How to make Best Ever Seed Raising Mix

| Gardening, Market Garden, Urban Permaculture, Vegetable Gardening | comments | Author :

Brydie Piaf- 00

Learning how to make a great seed raising mix means you are giving your seedlings an excellent head start.

It also keeps costs down and is a great fundamental skill of edible gardening.

Recently up at the107 Rooftop Garden, that’s exactly what we were all there to learn how to do.

A dark threatening sky looked over the first monthly community gardening day.

Potential rain didn’t keep away this group of gardening enthusiasts though! With gloves and enthusiasm at the ready, it was time to get mixing.

Making your own seed raising mix is easy to do, and the results are so worth it.



First up for your mix you’ll need:

Compost– good stuff, use your own or buy the best you can get.

Coco coir– coco coir or coco peat is a more sustainable option than using peat moss.

Sand– helps with drainage, and doesn’t compact too much.

Worm castings– sift any stray worms out first.

Manure– we’ve used aged chicken manure here. Don’t use fresh stuff as it is too nutrient dense and will hurt the seedlings, and can also go mouldy. Small amounts of aged manure works a treat though.

You can make this up in smaller amounts, but bigger is a little easier though (done in an old bathtub here).

If you don’t think you need quite this amount, make it up with a bunch of friends and share it out!

A great excuse to get together, and talk all things gardening.




Add your ingredients in the following ratio:

  • 2 parts compost
  • 2 parts coco peat
  • 1 part worm castings
  • 1 part sand
  • sprinkle of aged animal manure

And mix, and mix, and mix.

Next, you can either run it through a sieve to get all the bigger bits out if there are any (you don’t want chunky bits in there) or use as is.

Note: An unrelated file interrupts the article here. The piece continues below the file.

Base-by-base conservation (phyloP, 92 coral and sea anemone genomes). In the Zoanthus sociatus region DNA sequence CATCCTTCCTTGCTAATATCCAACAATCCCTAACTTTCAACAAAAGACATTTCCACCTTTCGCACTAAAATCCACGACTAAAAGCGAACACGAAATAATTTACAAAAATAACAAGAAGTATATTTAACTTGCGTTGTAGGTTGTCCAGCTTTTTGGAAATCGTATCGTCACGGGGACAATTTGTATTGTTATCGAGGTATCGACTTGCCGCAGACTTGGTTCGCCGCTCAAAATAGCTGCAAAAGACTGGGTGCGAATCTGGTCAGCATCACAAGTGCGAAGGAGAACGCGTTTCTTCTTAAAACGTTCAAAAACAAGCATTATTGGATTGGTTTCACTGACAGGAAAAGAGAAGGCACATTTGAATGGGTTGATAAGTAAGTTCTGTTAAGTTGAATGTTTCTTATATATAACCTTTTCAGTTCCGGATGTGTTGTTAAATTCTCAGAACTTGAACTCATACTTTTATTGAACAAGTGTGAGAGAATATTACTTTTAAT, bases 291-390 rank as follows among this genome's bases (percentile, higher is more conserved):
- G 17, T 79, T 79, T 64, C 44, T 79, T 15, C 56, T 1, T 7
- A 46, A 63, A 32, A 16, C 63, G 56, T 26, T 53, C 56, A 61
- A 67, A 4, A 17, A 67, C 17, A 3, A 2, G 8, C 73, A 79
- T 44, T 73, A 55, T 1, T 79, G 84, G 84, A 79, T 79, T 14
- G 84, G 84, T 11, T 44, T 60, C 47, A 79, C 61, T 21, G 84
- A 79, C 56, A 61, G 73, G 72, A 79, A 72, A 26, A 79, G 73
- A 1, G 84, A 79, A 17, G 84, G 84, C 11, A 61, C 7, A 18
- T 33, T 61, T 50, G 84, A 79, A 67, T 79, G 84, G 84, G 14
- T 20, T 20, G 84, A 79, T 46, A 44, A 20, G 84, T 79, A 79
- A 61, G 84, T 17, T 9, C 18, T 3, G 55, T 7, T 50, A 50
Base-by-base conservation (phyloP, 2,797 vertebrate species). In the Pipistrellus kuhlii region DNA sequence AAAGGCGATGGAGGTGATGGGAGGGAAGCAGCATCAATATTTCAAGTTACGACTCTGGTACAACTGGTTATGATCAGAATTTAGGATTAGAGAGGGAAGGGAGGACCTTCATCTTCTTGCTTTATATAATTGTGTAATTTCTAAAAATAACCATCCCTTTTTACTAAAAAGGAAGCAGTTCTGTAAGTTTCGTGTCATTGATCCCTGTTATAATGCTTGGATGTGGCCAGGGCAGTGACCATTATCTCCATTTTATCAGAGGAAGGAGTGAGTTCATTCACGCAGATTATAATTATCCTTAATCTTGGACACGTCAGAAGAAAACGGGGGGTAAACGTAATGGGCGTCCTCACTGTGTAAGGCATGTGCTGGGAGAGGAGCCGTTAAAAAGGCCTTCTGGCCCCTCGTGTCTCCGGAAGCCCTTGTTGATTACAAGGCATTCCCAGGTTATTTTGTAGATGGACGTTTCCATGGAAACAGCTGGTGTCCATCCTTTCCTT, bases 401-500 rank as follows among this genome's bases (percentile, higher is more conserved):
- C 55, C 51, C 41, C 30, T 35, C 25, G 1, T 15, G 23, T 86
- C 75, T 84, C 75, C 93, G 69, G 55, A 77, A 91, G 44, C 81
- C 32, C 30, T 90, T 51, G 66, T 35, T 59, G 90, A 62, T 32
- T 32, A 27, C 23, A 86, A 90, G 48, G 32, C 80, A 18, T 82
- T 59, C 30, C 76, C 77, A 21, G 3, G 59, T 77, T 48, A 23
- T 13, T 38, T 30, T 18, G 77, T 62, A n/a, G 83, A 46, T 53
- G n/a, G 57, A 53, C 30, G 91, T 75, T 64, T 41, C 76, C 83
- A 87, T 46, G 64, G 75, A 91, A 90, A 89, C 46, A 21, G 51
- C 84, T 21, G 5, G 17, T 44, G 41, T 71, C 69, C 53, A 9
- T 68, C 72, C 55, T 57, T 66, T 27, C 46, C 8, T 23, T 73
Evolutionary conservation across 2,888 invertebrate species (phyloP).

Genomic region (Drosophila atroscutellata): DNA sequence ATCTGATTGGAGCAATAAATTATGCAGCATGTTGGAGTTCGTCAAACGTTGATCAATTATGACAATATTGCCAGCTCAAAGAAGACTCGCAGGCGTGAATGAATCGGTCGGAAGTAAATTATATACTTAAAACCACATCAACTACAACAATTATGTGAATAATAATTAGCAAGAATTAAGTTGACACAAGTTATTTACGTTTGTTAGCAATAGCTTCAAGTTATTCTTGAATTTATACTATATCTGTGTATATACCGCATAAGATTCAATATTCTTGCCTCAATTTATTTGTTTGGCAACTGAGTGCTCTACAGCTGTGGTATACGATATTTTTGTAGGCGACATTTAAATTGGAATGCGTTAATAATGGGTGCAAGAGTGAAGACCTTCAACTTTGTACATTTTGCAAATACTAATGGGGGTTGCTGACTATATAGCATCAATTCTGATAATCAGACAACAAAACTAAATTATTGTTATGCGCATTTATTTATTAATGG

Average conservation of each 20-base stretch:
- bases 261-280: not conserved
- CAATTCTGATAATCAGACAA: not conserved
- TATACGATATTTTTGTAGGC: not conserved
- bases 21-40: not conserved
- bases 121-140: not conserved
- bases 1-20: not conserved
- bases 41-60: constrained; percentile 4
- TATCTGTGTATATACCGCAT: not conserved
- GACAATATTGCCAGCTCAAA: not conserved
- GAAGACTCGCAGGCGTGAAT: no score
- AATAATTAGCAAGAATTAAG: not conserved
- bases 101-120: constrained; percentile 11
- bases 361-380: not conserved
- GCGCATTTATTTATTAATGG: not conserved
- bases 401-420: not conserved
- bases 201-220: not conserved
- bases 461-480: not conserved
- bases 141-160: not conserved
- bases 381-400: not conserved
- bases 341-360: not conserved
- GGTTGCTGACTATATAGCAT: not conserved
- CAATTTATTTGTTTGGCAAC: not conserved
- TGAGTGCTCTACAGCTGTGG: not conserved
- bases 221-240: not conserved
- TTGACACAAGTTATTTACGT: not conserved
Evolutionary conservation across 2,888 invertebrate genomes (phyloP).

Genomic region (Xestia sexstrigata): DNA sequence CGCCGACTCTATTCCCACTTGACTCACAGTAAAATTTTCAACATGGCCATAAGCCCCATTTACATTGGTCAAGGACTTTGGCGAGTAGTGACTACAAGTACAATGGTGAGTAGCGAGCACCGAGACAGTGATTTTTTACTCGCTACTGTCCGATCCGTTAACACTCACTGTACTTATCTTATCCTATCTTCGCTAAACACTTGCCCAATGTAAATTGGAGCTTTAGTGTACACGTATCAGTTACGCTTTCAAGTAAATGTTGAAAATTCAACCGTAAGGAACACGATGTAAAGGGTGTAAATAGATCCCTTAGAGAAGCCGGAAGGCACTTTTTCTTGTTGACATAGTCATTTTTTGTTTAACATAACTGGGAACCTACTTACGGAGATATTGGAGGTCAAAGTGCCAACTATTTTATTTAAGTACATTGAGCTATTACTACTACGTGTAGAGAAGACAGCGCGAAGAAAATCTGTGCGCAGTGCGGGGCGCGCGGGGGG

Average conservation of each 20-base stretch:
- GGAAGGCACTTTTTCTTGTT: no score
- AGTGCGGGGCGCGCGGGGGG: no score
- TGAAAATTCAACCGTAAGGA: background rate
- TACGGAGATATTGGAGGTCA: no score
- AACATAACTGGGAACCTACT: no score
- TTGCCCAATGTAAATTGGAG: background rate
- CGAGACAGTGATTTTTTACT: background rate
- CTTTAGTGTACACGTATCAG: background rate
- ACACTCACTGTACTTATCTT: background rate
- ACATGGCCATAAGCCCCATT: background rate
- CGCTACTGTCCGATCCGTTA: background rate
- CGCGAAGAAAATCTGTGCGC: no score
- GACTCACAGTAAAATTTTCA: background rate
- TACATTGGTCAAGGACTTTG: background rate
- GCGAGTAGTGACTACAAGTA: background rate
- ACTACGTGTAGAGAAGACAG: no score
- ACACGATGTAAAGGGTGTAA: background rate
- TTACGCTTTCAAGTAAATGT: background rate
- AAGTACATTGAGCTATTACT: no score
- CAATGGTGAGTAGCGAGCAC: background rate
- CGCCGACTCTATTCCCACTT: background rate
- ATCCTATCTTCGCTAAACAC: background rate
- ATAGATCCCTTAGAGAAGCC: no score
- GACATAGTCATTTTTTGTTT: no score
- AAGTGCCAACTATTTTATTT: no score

Ideally you would now leave your seed raising mix for three days to get some of the moisture out and to let it all settle a bit (have it covered if you are doing this, to stop it drying out completely).

Here we got straight into it though, using the mix that had been sent through the sieve for the smaller seedling areas.

Fill your seedling tray, pots, empty toilet rolls or whatever it is you are using,  and carefully level it all off.

Brydie Piaf- 05

Gently tamp the soil using two fingers – just lightly pressing down, you don’t want to compact the soil here at all. But you do want to eliminate air pockets.

Once this is done, top the containers up with as much of the seedling mix that is needed and again gently level it off.

Using a pen as a dibber, go down as far as you need to for the seeds that you are planting. Each seed has a different ideal depth, so check on the back of the packet for what your seeds need.

Drop in 2-3 seeds, and gently cover it over again with some of the seed raising mix.

Ideally, you should be gently misting your seedlings daily to keep them moist, until the first leaves appear.

Also, make sure you label what you have just planted as soon as it goes in! A chalk pen is super handy for this, if you’re working with black pots of seed trays

Brydie Piaf- 06


And now finally it’s time to watch your little seedlings grow!

More articles about growing good food at your place here…

If you would like to come and see the 107 Rooftop Garden for yourself, we’re running monthly community gardening days – a great morning of new skills, garden chores and free seedlings.

**This seed raising mix recipe is the secret sauce that all Allsun Farm seedlings are raised with. Thanks to Mike + Joyce for sharing their recipe!

Your guest writer today is Brydie Piaf – home baker, maker, blogger, photographer and wrangler of small people. 

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2 responses to “How to make Best Ever Seed Raising Mix

  1. Thanks for the seed raising mix recipe! I have a question for you though ….I’m from QLD where seed raising was very simple. Here in Canberra, i either can’t get the seedlings to come up or they come up really long and spindly or they don’t go past the 2 leaf stage. Help! What am I doing wrong? I really want to use my heirloom varieties in my garden.

    1. Sounds like light issues….. seedlings usually stretch to reach the sun.

      It can be hard in Canberra to give them enough light and still protect them from the heat / cold / drying out.

      In Queensland and Northern NSW everything grows so fast your seedlings are ready to be transplanted in no time….. everything takes so much longer in the cooler months down south, and extreme heat over 35C slows down all our vegetables as well… see the graph below.

      So if they take longer to grow and they are not getting enough light they use up all their nutrient and get all leggy.

      I would increase their light levels… this time of year consider adding a heat pad to make them grow a little faster and maybe put them somewhere with a little more airflow to thicken up the stems.

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